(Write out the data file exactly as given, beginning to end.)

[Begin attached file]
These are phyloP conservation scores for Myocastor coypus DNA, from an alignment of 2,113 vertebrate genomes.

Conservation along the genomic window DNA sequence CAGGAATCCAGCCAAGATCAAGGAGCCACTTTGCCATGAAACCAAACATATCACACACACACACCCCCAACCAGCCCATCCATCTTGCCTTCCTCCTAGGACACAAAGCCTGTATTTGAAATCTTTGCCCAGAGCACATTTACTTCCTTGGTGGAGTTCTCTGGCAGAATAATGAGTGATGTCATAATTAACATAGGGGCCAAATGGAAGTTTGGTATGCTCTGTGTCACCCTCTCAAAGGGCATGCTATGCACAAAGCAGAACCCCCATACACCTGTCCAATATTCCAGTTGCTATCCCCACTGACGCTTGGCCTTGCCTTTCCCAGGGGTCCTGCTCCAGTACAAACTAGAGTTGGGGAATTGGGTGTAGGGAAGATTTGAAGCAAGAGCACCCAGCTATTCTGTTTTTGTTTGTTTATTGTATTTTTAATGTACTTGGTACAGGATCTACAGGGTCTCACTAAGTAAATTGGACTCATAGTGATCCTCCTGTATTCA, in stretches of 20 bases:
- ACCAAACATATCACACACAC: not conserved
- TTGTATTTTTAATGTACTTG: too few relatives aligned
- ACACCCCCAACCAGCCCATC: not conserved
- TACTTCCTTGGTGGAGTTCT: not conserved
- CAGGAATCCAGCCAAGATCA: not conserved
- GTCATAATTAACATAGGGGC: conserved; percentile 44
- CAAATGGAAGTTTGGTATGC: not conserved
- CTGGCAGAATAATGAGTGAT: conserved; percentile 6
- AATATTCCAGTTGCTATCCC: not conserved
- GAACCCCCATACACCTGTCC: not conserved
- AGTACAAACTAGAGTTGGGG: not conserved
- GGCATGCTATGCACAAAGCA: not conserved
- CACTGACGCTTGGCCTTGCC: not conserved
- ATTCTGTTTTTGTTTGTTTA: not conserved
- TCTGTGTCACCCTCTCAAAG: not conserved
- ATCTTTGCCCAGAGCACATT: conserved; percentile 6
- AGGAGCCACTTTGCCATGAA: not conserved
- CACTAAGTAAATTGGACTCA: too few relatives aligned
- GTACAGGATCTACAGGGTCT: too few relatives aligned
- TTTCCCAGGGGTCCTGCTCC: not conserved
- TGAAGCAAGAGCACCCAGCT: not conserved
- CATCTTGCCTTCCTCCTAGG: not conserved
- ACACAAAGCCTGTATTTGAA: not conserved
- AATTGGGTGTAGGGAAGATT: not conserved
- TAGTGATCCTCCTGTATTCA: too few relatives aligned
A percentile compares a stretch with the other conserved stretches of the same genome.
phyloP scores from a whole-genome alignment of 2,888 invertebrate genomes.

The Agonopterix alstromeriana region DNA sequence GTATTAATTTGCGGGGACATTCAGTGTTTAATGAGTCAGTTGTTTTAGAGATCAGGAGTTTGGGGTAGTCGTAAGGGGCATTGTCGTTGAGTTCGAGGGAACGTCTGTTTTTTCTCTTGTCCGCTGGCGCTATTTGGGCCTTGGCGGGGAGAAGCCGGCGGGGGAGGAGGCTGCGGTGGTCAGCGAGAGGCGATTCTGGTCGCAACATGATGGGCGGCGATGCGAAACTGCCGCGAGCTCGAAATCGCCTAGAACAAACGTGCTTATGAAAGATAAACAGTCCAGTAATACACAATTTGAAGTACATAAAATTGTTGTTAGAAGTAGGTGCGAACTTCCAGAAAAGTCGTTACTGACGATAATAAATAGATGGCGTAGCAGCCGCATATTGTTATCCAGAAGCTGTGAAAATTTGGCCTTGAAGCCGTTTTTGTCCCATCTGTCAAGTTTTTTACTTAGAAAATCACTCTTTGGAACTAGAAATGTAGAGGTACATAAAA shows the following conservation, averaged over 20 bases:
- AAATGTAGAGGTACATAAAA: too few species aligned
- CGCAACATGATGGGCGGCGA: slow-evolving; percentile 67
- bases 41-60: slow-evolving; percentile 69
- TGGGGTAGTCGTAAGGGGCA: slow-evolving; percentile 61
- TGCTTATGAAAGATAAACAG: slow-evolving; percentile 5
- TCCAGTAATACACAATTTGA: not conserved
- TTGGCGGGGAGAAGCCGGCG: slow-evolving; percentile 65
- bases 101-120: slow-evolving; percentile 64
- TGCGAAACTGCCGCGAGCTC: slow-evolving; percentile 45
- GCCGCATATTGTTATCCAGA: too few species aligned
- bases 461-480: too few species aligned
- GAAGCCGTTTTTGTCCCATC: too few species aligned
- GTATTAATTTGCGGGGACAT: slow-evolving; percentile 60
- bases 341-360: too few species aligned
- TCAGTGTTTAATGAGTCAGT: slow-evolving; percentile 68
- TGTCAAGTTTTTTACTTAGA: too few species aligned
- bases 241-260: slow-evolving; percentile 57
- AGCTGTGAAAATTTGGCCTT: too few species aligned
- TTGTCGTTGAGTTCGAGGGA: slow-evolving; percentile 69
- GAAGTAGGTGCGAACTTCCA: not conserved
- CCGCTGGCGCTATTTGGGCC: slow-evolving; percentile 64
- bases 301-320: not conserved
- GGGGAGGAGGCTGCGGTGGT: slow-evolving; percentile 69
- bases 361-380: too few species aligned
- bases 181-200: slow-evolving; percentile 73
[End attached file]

These are phyloP conservation scores for Myocastor coypus DNA, from an alignment of 2,113 vertebrate genomes.

Conservation along the genomic window DNA sequence CAGGAATCCAGCCAAGATCAAGGAGCCACTTTGCCATGAAACCAAACATATCACACACACACACCCCCAACCAGCCCATCCATCTTGCCTTCCTCCTAGGACACAAAGCCTGTATTTGAAATCTTTGCCCAGAGCACATTTACTTCCTTGGTGGAGTTCTCTGGCAGAATAATGAGTGATGTCATAATTAACATAGGGGCCAAATGGAAGTTTGGTATGCTCTGTGTCACCCTCTCAAAGGGCATGCTATGCACAAAGCAGAACCCCCATACACCTGTCCAATATTCCAGTTGCTATCCCCACTGACGCTTGGCCTTGCCTTTCCCAGGGGTCCTGCTCCAGTACAAACTAGAGTTGGGGAATTGGGTGTAGGGAAGATTTGAAGCAAGAGCACCCAGCTATTCTGTTTTTGTTTGTTTATTGTATTTTTAATGTACTTGGTACAGGATCTACAGGGTCTCACTAAGTAAATTGGACTCATAGTGATCCTCCTGTATTCA, in stretches of 20 bases:
- ACCAAACATATCACACACAC: not conserved
- TTGTATTTTTAATGTACTTG: too few relatives aligned
- ACACCCCCAACCAGCCCATC: not conserved
- TACTTCCTTGGTGGAGTTCT: not conserved
- CAGGAATCCAGCCAAGATCA: not conserved
- GTCATAATTAACATAGGGGC: conserved; percentile 44
- CAAATGGAAGTTTGGTATGC: not conserved
- CTGGCAGAATAATGAGTGAT: conserved; percentile 6
- AATATTCCAGTTGCTATCCC: not conserved
- GAACCCCCATACACCTGTCC: not conserved
- AGTACAAACTAGAGTTGGGG: not conserved
- GGCATGCTATGCACAAAGCA: not conserved
- CACTGACGCTTGGCCTTGCC: not conserved
- ATTCTGTTTTTGTTTGTTTA: not conserved
- TCTGTGTCACCCTCTCAAAG: not conserved
- ATCTTTGCCCAGAGCACATT: conserved; percentile 6
- AGGAGCCACTTTGCCATGAA: not conserved
- CACTAAGTAAATTGGACTCA: too few relatives aligned
- GTACAGGATCTACAGGGTCT: too few relatives aligned
- TTTCCCAGGGGTCCTGCTCC: not conserved
- TGAAGCAAGAGCACCCAGCT: not conserved
- CATCTTGCCTTCCTCCTAGG: not conserved
- ACACAAAGCCTGTATTTGAA: not conserved
- AATTGGGTGTAGGGAAGATT: not conserved
- TAGTGATCCTCCTGTATTCA: too few relatives aligned
A percentile compares a stretch with the other conserved stretches of the same genome.
phyloP scores from a whole-genome alignment of 2,888 invertebrate genomes.

The Agonopterix alstromeriana region DNA sequence GTATTAATTTGCGGGGACATTCAGTGTTTAATGAGTCAGTTGTTTTAGAGATCAGGAGTTTGGGGTAGTCGTAAGGGGCATTGTCGTTGAGTTCGAGGGAACGTCTGTTTTTTCTCTTGTCCGCTGGCGCTATTTGGGCCTTGGCGGGGAGAAGCCGGCGGGGGAGGAGGCTGCGGTGGTCAGCGAGAGGCGATTCTGGTCGCAACATGATGGGCGGCGATGCGAAACTGCCGCGAGCTCGAAATCGCCTAGAACAAACGTGCTTATGAAAGATAAACAGTCCAGTAATACACAATTTGAAGTACATAAAATTGTTGTTAGAAGTAGGTGCGAACTTCCAGAAAAGTCGTTACTGACGATAATAAATAGATGGCGTAGCAGCCGCATATTGTTATCCAGAAGCTGTGAAAATTTGGCCTTGAAGCCGTTTTTGTCCCATCTGTCAAGTTTTTTACTTAGAAAATCACTCTTTGGAACTAGAAATGTAGAGGTACATAAAA shows the following conservation, averaged over 20 bases:
- AAATGTAGAGGTACATAAAA: too few species aligned
- CGCAACATGATGGGCGGCGA: slow-evolving; percentile 67
- bases 41-60: slow-evolving; percentile 69
- TGGGGTAGTCGTAAGGGGCA: slow-evolving; percentile 61
- TGCTTATGAAAGATAAACAG: slow-evolving; percentile 5
- TCCAGTAATACACAATTTGA: not conserved
- TTGGCGGGGAGAAGCCGGCG: slow-evolving; percentile 65
- bases 101-120: slow-evolving; percentile 64
- TGCGAAACTGCCGCGAGCTC: slow-evolving; percentile 45
- GCCGCATATTGTTATCCAGA: too few species aligned
- bases 461-480: too few species aligned
- GAAGCCGTTTTTGTCCCATC: too few species aligned
- GTATTAATTTGCGGGGACAT: slow-evolving; percentile 60
- bases 341-360: too few species aligned
- TCAGTGTTTAATGAGTCAGT: slow-evolving; percentile 68
- TGTCAAGTTTTTTACTTAGA: too few species aligned
- bases 241-260: slow-evolving; percentile 57
- AGCTGTGAAAATTTGGCCTT: too few species aligned
- TTGTCGTTGAGTTCGAGGGA: slow-evolving; percentile 69
- GAAGTAGGTGCGAACTTCCA: not conserved
- CCGCTGGCGCTATTTGGGCC: slow-evolving; percentile 64
- bases 301-320: not conserved
- GGGGAGGAGGCTGCGGTGGT: slow-evolving; percentile 69
- bases 361-380: too few species aligned
- bases 181-200: slow-evolving; percentile 73